On May 31, the NGO, which serves as a crucial contact for alerting the coastguard to vessels in trouble at sea, raised the alarm about 10 boats that had set sail from Western Sahara and Senegal carrying 481 people.
“They have disappeared,” a spokeswoman for the NGO told AFP on Friday, saying there had been no trace of the boats, four of which set sail from Dakhla, five from Laayoun and one from Senegal.
“We have spoken to relatives and even in some cases with the boats which are missing at sea. We know the weather in the last few weeks has been quite rough in the area and that many boats have disappeared.”
Last year 23,023 migrants reached the Canaries, a figure eight times higher than in 2019, interior ministry figures show.
So far this year, 5,734 migrants have survived the perilous journey to the Spanish archipelago, more than double the number for the same period last year, figures to June 15 show.
Gerard Moreno missed a penalty and Alvaro Morata squandered the rebound as Spain’s scoring woes struck again on Saturday, a 1-1 draw with Poland leaving them facing a fight to reach the last 16 of Euro 2020.
Morata poked in from close range to put Spain in front but Robert Lewandowski’s excellent header, his 60th goal of the season, pulled Poland level before Moreno’s penalty came back off the post.
The rebound came quickly to Morata but with Wojciech Szczesny committed down to his right, the goal was open for the striker to score his second.
Instead, the ball flew wide and Spain were made to settle for another disappointing draw in Group E that means they might have to beat Slovakia on Wednesday to avoid an embarrassing early exit.
The whistles that accompanied Morata in the opening stalemate with Sweden last week were saved for the whole Spanish team at the final whistle.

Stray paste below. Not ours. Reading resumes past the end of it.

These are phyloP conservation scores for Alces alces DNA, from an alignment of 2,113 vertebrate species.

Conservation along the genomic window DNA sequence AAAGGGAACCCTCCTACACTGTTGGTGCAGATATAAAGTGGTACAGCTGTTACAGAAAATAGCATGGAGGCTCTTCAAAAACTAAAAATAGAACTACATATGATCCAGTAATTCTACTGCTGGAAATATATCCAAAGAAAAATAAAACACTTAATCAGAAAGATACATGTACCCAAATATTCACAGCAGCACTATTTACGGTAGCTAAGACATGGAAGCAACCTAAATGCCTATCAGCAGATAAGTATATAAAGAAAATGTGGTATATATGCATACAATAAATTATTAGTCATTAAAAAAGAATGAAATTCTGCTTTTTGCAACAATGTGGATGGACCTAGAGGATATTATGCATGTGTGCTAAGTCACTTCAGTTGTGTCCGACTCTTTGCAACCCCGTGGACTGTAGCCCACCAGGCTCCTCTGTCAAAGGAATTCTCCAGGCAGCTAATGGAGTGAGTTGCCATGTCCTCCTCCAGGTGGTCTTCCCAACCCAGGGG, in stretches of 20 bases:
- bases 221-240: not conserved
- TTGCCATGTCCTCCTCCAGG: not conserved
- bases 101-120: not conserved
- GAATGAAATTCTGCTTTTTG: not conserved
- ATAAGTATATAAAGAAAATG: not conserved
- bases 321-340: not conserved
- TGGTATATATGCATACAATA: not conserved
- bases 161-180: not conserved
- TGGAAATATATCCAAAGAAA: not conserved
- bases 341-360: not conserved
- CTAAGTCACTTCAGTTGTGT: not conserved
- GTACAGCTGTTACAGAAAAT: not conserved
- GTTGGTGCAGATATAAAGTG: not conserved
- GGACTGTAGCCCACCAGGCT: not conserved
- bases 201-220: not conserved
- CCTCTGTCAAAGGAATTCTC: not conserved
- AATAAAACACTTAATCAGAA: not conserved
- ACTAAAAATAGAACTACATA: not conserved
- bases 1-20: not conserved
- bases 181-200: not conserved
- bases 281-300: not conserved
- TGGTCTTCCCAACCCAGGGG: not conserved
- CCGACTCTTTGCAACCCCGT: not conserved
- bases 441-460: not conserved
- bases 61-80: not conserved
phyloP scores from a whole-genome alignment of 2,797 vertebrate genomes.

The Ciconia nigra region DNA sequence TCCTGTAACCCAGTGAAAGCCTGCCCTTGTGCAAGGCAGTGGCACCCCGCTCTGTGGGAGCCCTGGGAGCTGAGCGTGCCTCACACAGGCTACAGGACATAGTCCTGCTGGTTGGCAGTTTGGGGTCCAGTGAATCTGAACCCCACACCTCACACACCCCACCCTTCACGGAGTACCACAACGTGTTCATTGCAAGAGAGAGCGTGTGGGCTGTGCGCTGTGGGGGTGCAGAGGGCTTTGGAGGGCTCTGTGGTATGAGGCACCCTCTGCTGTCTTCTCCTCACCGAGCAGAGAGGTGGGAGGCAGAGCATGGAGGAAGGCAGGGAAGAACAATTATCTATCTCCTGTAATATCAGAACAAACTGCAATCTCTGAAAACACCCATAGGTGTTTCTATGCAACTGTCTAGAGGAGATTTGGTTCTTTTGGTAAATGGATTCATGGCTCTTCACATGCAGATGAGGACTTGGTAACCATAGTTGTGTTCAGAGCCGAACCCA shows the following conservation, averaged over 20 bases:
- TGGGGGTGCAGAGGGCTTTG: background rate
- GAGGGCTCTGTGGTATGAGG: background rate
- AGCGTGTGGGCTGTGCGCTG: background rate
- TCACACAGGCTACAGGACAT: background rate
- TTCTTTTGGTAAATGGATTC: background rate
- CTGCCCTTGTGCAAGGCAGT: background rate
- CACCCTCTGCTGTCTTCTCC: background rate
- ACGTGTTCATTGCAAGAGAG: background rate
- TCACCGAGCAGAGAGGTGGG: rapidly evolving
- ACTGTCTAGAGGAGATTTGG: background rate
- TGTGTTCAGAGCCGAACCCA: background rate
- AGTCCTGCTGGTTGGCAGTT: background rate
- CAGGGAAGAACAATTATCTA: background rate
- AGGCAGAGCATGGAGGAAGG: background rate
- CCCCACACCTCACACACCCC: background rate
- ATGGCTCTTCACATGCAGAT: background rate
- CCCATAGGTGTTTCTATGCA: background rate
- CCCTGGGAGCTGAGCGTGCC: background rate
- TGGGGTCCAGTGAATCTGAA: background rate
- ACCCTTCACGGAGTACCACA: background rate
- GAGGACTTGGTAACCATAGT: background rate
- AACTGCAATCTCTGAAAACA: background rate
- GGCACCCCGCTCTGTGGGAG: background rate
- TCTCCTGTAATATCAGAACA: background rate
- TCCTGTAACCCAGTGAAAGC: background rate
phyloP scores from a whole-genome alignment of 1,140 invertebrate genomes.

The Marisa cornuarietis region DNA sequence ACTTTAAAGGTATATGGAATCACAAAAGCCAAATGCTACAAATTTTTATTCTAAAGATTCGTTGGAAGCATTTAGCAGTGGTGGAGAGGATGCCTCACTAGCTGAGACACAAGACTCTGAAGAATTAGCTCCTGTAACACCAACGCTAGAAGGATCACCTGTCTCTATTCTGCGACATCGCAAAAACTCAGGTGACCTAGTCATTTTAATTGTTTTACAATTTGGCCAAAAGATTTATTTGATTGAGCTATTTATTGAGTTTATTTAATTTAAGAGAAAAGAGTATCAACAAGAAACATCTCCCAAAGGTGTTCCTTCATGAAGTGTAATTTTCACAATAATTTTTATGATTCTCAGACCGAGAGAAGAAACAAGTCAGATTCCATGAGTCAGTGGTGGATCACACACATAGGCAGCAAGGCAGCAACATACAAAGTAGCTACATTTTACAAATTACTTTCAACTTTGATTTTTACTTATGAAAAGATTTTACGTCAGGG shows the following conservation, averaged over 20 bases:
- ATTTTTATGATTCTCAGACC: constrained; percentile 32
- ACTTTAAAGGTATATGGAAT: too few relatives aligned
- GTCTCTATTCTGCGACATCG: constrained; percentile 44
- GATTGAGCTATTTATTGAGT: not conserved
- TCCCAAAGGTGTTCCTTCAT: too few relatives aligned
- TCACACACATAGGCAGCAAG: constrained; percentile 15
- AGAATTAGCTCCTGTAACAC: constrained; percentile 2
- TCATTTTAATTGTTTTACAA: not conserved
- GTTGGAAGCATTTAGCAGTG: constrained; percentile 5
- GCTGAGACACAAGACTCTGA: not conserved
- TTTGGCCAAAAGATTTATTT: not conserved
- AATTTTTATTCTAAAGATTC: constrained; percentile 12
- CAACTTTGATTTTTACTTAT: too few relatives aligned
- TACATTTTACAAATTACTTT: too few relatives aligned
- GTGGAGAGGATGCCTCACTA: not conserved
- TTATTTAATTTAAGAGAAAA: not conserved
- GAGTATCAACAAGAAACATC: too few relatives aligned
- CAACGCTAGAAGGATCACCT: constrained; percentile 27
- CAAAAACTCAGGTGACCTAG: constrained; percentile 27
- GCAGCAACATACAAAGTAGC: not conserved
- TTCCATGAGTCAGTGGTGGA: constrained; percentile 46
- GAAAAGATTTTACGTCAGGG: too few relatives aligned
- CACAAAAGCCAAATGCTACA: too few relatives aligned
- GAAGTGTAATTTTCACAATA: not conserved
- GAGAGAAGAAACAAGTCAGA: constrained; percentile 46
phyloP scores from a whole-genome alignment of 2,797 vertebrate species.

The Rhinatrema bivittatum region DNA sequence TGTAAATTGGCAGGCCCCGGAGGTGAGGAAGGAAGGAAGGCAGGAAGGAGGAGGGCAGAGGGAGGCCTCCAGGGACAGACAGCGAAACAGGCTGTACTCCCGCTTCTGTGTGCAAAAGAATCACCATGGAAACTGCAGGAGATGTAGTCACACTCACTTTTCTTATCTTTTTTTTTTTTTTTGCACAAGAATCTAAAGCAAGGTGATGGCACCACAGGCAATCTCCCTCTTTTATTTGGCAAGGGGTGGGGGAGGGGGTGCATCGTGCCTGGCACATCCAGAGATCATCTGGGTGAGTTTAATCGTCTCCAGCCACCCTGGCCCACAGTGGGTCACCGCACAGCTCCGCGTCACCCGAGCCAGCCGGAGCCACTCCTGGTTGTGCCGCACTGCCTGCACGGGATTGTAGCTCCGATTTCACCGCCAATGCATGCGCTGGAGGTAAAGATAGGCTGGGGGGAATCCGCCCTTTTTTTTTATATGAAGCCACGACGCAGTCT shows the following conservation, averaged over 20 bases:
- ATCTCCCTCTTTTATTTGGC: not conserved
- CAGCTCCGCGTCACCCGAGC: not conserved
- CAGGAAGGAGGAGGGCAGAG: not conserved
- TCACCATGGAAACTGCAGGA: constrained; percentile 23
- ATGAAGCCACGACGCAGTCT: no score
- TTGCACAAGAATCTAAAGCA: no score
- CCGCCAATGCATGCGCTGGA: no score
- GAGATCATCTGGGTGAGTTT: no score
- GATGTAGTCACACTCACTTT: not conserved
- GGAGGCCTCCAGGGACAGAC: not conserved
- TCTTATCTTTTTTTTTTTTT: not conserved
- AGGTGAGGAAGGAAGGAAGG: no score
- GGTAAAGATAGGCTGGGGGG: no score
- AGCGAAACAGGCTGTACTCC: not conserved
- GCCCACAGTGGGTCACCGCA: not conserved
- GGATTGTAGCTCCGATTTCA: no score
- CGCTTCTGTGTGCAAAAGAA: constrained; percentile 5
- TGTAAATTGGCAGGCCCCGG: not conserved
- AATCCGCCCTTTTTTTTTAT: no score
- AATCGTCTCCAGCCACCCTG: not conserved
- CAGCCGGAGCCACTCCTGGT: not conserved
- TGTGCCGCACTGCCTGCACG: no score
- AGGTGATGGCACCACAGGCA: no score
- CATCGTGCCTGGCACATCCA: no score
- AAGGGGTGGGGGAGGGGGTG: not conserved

Poland, meanwhile, formed a huddle on the pitch before going to over to salute their supporters in the stadium, with the deadly Lewandowski coming up trumps again to keep his team’s hopes of progress alive.
Luis Enrique had launched a passionate and prepared defence of Morata on Friday as he said the team would be “Morata and 10 others”.
But he also replaced Ferran Torres in the starting line-up with Moreno, the Villarreal striker whose 23 goals was second only to Lionel Messi last season in La Liga and who many believed should have been replacing Morata.
Instead, they both played and both were culpable in the game’s decisive moment, even if Moreno had otherwise been bright, his shot teeing up Morata’s opener.
– Dangerous Poland –
Morata almost gave away an early penalty with an overly-zealous challenge in the box, while Mateusz Klich rippled the top of the net with an effort from distance soon after.
Spain were the better side in possession, with Morata attempting a delicate chip when power might have been better, but Poland were dangerous on the break, Lewandowski tearing away after a poor pass by Rodri only to be marshalled out by Jordi Alba.
Morata’s best moment came in the 25th minute and it could hardly have been easier, even if a little shuffle put him in the right position to poke in Moreno’s shot from the right.